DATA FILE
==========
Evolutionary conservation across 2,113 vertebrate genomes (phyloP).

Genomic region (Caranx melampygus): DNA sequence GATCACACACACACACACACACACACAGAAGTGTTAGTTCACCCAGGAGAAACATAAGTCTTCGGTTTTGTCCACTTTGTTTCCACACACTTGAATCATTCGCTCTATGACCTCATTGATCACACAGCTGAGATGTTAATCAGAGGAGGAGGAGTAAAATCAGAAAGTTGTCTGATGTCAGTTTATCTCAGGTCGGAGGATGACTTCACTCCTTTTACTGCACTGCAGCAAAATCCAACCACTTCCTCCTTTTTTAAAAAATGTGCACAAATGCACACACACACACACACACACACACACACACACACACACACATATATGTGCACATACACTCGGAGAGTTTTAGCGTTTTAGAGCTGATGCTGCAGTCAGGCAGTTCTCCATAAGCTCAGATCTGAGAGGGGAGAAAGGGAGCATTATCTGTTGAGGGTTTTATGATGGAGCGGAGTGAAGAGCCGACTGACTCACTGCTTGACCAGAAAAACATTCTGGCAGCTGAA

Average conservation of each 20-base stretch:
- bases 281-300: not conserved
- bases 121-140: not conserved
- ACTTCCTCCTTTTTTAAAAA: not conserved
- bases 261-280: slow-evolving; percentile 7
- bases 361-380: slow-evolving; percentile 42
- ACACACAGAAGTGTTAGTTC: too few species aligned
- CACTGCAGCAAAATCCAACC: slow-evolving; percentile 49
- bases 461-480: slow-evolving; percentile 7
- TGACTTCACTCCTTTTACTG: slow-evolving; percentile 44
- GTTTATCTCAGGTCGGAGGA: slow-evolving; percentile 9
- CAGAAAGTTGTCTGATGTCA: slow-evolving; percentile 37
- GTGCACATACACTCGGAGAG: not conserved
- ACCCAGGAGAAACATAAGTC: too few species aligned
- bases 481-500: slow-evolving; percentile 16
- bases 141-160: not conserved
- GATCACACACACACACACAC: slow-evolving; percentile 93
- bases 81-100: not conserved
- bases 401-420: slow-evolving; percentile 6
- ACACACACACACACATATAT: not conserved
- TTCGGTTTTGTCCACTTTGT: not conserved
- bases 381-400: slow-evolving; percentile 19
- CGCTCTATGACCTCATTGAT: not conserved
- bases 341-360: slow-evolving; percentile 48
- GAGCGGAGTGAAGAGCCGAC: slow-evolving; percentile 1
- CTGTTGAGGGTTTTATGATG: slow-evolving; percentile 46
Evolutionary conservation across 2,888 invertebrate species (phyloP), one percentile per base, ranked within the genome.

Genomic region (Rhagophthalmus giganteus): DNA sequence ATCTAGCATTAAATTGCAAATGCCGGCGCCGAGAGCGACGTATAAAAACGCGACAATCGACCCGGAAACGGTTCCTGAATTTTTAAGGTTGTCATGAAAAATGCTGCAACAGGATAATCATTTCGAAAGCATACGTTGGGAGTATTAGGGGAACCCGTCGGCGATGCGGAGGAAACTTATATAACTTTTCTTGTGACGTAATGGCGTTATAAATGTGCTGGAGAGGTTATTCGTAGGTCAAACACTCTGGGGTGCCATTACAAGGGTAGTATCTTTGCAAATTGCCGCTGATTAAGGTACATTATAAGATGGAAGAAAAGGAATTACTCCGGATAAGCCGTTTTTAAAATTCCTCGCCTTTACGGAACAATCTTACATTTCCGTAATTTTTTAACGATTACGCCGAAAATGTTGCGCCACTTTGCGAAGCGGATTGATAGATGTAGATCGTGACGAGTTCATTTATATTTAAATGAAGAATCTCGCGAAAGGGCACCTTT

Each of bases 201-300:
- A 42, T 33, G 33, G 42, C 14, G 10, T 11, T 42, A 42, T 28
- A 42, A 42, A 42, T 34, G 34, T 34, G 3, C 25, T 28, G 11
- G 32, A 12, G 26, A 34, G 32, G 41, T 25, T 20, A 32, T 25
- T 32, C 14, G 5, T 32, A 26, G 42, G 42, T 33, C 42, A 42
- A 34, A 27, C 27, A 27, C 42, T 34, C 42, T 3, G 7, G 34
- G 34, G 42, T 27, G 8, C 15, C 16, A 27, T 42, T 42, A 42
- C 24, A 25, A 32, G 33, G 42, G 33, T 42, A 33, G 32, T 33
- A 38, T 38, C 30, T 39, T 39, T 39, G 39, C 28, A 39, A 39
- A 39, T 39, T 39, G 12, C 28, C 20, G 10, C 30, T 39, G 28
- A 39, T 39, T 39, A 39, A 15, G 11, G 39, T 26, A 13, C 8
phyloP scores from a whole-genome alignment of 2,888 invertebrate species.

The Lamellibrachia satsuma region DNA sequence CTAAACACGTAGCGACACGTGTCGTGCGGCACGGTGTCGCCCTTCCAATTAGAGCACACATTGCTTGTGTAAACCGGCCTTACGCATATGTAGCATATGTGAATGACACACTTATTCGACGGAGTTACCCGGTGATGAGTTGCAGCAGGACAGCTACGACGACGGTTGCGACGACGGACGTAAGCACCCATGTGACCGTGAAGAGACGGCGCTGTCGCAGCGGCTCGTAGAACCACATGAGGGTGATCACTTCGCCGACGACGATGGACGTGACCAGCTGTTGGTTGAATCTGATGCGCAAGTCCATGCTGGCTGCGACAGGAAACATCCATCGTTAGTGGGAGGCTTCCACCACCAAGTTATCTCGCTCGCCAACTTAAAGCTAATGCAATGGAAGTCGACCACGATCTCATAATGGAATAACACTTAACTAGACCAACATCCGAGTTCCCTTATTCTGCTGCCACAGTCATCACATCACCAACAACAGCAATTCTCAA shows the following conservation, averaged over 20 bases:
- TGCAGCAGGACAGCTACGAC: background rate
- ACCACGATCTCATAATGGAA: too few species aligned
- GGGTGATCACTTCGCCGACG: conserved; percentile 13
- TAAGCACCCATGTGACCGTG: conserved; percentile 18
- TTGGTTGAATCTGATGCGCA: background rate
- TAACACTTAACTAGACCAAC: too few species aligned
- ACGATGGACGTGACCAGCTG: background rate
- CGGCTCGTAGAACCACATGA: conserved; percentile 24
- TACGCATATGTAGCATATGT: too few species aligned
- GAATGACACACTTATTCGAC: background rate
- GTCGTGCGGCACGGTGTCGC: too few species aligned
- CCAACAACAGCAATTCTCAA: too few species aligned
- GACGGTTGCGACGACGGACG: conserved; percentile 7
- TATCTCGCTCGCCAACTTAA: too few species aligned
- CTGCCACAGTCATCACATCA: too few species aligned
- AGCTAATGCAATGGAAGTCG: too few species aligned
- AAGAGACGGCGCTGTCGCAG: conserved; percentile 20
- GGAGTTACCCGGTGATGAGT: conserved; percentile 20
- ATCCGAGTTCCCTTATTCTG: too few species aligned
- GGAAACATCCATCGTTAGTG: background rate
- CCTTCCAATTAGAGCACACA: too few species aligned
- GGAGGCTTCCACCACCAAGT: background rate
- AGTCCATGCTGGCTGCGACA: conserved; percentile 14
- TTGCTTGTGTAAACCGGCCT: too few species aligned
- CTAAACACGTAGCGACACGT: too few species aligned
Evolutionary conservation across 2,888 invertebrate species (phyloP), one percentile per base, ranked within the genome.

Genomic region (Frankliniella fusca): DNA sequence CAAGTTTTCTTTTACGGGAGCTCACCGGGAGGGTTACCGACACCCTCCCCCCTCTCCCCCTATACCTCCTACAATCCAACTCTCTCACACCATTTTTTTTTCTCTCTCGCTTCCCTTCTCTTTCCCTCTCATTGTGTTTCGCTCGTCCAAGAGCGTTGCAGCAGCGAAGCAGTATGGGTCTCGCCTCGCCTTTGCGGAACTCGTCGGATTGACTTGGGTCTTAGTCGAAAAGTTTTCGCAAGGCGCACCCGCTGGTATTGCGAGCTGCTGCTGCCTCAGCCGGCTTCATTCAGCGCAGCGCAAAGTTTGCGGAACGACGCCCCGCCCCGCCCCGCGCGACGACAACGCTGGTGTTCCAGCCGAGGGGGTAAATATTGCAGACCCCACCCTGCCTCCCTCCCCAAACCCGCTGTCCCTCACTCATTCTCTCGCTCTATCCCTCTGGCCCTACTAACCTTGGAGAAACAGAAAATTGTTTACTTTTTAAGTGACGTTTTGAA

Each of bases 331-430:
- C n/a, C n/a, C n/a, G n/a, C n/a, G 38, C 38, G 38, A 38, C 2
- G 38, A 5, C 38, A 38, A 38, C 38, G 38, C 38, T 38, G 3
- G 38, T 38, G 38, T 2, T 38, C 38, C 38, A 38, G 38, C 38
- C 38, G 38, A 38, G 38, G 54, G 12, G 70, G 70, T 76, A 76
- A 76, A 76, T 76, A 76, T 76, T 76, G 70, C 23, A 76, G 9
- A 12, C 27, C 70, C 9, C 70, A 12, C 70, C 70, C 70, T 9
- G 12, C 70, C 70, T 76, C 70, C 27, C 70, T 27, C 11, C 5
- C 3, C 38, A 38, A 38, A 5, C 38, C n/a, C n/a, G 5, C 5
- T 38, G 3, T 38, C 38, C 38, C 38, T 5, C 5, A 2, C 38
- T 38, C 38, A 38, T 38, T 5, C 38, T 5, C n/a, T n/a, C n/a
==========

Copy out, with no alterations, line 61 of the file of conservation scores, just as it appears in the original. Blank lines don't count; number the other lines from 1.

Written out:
- GGAGTTACCCGGTGATGAGT: conserved; percentile 20